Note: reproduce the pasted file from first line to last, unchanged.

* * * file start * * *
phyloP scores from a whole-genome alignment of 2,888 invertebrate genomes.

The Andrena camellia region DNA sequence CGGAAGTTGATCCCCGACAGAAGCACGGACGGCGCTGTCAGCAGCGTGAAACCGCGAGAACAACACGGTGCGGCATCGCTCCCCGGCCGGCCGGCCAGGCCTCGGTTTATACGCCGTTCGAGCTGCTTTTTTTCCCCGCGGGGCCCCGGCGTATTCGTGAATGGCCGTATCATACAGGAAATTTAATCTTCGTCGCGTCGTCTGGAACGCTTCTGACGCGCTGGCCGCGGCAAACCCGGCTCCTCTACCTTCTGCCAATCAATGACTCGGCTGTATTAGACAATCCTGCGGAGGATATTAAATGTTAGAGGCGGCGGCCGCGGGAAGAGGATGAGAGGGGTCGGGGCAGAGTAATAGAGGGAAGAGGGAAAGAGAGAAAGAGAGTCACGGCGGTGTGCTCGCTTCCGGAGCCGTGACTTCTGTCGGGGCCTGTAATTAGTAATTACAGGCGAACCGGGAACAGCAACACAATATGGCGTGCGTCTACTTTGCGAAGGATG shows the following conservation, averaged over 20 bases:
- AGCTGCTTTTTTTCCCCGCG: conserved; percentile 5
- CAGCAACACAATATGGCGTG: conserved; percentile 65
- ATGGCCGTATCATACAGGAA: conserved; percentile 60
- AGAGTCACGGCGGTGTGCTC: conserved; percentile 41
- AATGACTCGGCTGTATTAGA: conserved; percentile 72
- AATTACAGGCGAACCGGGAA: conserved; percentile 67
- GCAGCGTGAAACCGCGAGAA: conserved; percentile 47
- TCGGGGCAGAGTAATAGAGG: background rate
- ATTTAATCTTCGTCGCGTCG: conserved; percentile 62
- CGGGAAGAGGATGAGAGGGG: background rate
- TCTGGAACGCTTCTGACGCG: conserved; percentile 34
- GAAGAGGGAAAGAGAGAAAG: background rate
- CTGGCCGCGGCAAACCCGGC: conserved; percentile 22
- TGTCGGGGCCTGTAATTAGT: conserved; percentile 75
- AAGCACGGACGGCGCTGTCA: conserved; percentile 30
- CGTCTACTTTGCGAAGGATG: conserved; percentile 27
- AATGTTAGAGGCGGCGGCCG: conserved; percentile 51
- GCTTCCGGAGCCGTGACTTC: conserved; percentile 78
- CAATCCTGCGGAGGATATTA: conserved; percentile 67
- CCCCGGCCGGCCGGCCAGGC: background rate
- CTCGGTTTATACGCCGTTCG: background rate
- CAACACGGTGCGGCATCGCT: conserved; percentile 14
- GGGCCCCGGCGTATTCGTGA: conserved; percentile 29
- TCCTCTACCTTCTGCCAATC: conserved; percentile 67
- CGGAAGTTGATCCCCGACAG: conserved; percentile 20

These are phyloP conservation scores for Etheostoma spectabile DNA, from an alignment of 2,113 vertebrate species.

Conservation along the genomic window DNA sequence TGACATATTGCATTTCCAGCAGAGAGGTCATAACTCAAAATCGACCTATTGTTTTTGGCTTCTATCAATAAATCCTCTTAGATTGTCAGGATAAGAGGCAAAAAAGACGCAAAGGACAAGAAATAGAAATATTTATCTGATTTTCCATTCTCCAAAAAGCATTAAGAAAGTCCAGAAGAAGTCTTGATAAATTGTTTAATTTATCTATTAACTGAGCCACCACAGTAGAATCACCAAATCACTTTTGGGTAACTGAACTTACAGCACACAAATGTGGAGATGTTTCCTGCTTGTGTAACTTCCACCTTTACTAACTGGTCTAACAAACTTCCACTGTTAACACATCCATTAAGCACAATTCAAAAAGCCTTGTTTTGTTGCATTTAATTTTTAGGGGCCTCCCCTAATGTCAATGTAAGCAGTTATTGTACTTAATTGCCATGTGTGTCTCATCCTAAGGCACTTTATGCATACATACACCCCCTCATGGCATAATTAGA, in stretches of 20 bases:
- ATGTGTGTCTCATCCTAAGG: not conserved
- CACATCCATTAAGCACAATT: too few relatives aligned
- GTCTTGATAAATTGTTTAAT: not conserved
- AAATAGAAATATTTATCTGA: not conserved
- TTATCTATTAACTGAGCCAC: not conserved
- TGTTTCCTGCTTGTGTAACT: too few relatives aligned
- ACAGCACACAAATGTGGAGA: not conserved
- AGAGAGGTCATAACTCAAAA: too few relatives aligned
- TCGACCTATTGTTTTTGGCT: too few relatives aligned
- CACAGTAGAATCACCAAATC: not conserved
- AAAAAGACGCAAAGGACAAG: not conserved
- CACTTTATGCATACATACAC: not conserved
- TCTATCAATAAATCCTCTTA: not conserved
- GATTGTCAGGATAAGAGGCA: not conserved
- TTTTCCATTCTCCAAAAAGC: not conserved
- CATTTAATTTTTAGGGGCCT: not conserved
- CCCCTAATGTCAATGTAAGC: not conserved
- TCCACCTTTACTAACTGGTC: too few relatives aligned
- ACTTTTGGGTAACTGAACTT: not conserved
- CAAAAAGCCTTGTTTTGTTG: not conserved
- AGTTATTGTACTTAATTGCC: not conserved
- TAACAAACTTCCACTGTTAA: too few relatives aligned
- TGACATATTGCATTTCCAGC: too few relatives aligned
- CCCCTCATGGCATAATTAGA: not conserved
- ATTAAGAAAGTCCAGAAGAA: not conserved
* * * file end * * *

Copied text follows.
phyloP scores from a whole-genome alignment of 2,888 invertebrate genomes.

The Andrena camellia region DNA sequence CGGAAGTTGATCCCCGACAGAAGCACGGACGGCGCTGTCAGCAGCGTGAAACCGCGAGAACAACACGGTGCGGCATCGCTCCCCGGCCGGCCGGCCAGGCCTCGGTTTATACGCCGTTCGAGCTGCTTTTTTTCCCCGCGGGGCCCCGGCGTATTCGTGAATGGCCGTATCATACAGGAAATTTAATCTTCGTCGCGTCGTCTGGAACGCTTCTGACGCGCTGGCCGCGGCAAACCCGGCTCCTCTACCTTCTGCCAATCAATGACTCGGCTGTATTAGACAATCCTGCGGAGGATATTAAATGTTAGAGGCGGCGGCCGCGGGAAGAGGATGAGAGGGGTCGGGGCAGAGTAATAGAGGGAAGAGGGAAAGAGAGAAAGAGAGTCACGGCGGTGTGCTCGCTTCCGGAGCCGTGACTTCTGTCGGGGCCTGTAATTAGTAATTACAGGCGAACCGGGAACAGCAACACAATATGGCGTGCGTCTACTTTGCGAAGGATG shows the following conservation, averaged over 20 bases:
- AGCTGCTTTTTTTCCCCGCG: conserved; percentile 5
- CAGCAACACAATATGGCGTG: conserved; percentile 65
- ATGGCCGTATCATACAGGAA: conserved; percentile 60
- AGAGTCACGGCGGTGTGCTC: conserved; percentile 41
- AATGACTCGGCTGTATTAGA: conserved; percentile 72
- AATTACAGGCGAACCGGGAA: conserved; percentile 67
- GCAGCGTGAAACCGCGAGAA: conserved; percentile 47
- TCGGGGCAGAGTAATAGAGG: background rate
- ATTTAATCTTCGTCGCGTCG: conserved; percentile 62
- CGGGAAGAGGATGAGAGGGG: background rate
- TCTGGAACGCTTCTGACGCG: conserved; percentile 34
- GAAGAGGGAAAGAGAGAAAG: background rate
- CTGGCCGCGGCAAACCCGGC: conserved; percentile 22
- TGTCGGGGCCTGTAATTAGT: conserved; percentile 75
- AAGCACGGACGGCGCTGTCA: conserved; percentile 30
- CGTCTACTTTGCGAAGGATG: conserved; percentile 27
- AATGTTAGAGGCGGCGGCCG: conserved; percentile 51
- GCTTCCGGAGCCGTGACTTC: conserved; percentile 78
- CAATCCTGCGGAGGATATTA: conserved; percentile 67
- CCCCGGCCGGCCGGCCAGGC: background rate
- CTCGGTTTATACGCCGTTCG: background rate
- CAACACGGTGCGGCATCGCT: conserved; percentile 14
- GGGCCCCGGCGTATTCGTGA: conserved; percentile 29
- TCCTCTACCTTCTGCCAATC: conserved; percentile 67
- CGGAAGTTGATCCCCGACAG: conserved; percentile 20

These are phyloP conservation scores for Etheostoma spectabile DNA, from an alignment of 2,113 vertebrate species.

Conservation along the genomic window DNA sequence TGACATATTGCATTTCCAGCAGAGAGGTCATAACTCAAAATCGACCTATTGTTTTTGGCTTCTATCAATAAATCCTCTTAGATTGTCAGGATAAGAGGCAAAAAAGACGCAAAGGACAAGAAATAGAAATATTTATCTGATTTTCCATTCTCCAAAAAGCATTAAGAAAGTCCAGAAGAAGTCTTGATAAATTGTTTAATTTATCTATTAACTGAGCCACCACAGTAGAATCACCAAATCACTTTTGGGTAACTGAACTTACAGCACACAAATGTGGAGATGTTTCCTGCTTGTGTAACTTCCACCTTTACTAACTGGTCTAACAAACTTCCACTGTTAACACATCCATTAAGCACAATTCAAAAAGCCTTGTTTTGTTGCATTTAATTTTTAGGGGCCTCCCCTAATGTCAATGTAAGCAGTTATTGTACTTAATTGCCATGTGTGTCTCATCCTAAGGCACTTTATGCATACATACACCCCCTCATGGCATAATTAGA, in stretches of 20 bases:
- ATGTGTGTCTCATCCTAAGG: not conserved
- CACATCCATTAAGCACAATT: too few relatives aligned
- GTCTTGATAAATTGTTTAAT: not conserved
- AAATAGAAATATTTATCTGA: not conserved
- TTATCTATTAACTGAGCCAC: not conserved
- TGTTTCCTGCTTGTGTAACT: too few relatives aligned
- ACAGCACACAAATGTGGAGA: not conserved
- AGAGAGGTCATAACTCAAAA: too few relatives aligned
- TCGACCTATTGTTTTTGGCT: too few relatives aligned
- CACAGTAGAATCACCAAATC: not conserved
- AAAAAGACGCAAAGGACAAG: not conserved
- CACTTTATGCATACATACAC: not conserved
- TCTATCAATAAATCCTCTTA: not conserved
- GATTGTCAGGATAAGAGGCA: not conserved
- TTTTCCATTCTCCAAAAAGC: not conserved
- CATTTAATTTTTAGGGGCCT: not conserved
- CCCCTAATGTCAATGTAAGC: not conserved
- TCCACCTTTACTAACTGGTC: too few relatives aligned
- ACTTTTGGGTAACTGAACTT: not conserved
- CAAAAAGCCTTGTTTTGTTG: not conserved
- AGTTATTGTACTTAATTGCC: not conserved
- TAACAAACTTCCACTGTTAA: too few relatives aligned
- TGACATATTGCATTTCCAGC: too few relatives aligned
- CCCCTCATGGCATAATTAGA: not conserved
- ATTAAGAAAGTCCAGAAGAA: not conserved